AT&T is bundling together its unique assets to increase the value of its customer relationships, reduce churn and develop a sizable advertising business. It will take years to assess the success of management’s chess moves, which have significantly increased the firm’s debt load, but the dividend appears to remain on reasonably solid ground.

In fact, management expects the company’s free cash flow (FCF, the cash profits a company generates after making necessary capital expenditures) payout ratio to sit around the “60% range” by the end of this year, according to CFO John Stephens.

While AT&T’s pace of dividend growth will remain moderate during this period, its high yield will provide income investors with some nice compensation as the business digests its recent deals and works on evolving for the future.

18 of 20

Enbridge

Sector: Energy
Market value: $66.8 billion
Dividend yield: 7.3%

Canada’s Enbridge (ENB, $32.98) offers a combination of very high yield and growth rarely seen in most dividend stocks – and it should continue to do so for at least for the next few years.

Enbridge owns a network of transportation and storage assets connecting some of North America’s most important oil- and gas-producing regions. As the continent’s energy production grows over the years ahead – thanks largely to advances in low-cost shale drilling – demand also should increase for many of Enbridge’s pipeline-focused capabilities.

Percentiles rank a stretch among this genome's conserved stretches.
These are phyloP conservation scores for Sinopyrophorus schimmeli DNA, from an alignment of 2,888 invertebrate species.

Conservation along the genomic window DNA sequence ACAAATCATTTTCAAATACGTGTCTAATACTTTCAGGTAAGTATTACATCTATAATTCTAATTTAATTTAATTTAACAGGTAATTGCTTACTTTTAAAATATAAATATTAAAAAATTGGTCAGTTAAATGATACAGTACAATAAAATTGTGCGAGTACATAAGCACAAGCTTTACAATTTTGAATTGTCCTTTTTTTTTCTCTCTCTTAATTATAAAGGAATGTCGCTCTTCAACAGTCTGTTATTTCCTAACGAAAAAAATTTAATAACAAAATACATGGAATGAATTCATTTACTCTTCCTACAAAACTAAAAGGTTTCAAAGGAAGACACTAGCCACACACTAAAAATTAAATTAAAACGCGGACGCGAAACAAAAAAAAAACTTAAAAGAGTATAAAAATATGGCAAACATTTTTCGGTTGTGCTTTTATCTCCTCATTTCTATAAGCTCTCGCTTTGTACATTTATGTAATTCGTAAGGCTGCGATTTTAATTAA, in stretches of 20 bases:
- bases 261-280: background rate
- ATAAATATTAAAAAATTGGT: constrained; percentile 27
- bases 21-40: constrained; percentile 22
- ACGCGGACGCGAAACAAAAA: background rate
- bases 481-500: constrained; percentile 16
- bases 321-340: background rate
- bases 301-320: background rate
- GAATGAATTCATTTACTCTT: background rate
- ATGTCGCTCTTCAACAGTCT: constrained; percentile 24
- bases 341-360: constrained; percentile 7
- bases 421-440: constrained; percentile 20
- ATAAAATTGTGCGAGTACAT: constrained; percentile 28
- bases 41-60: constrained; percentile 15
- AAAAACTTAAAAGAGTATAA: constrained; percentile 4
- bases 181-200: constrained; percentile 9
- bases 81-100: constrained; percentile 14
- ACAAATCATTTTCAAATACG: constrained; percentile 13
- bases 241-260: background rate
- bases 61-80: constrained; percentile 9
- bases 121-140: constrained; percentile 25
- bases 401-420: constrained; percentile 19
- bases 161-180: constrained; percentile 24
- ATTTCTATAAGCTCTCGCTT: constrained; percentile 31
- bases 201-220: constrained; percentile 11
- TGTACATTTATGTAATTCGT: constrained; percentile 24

ENB is recovering from COVID impacts to its business, too. “During its conference call, ENB spent time discussing Mainline volumes and the outlook for the remainder of the year,” write UBS analysts, who maintain their Buy rating but increased their 2020 and 2021 adjusted EBITDA (earnings before interest, taxes, depreciation and amortization) estimates. “With the exception of another economic shutdown, ENB expects year end Mainline volumes to be closer to 1Q20 volumes.”

That said, the dividend gives shareholders plenty of cushion; the midstream energy stock yields north of 7%. That’s thanks in part to a nearly 10% improvement to the payout earlier this year.

19 of 20

Pembina Pipeline

Sector: Energy
Market value: $14.0 billion
Dividend yield: 7.4%

Pembina Pipeline (PBA, $25.45) began paying dividends after going public in 1997 and has maintained uninterrupted payouts ever since. The pipeline operator transports oil, natural gas and natural gas liquids primarily across western Canada.

Energy markets are notoriously volatile, but Pembina has managed to deliver such steady payouts because of its business model, which is underpinned by long-term, fee-for-service contracts.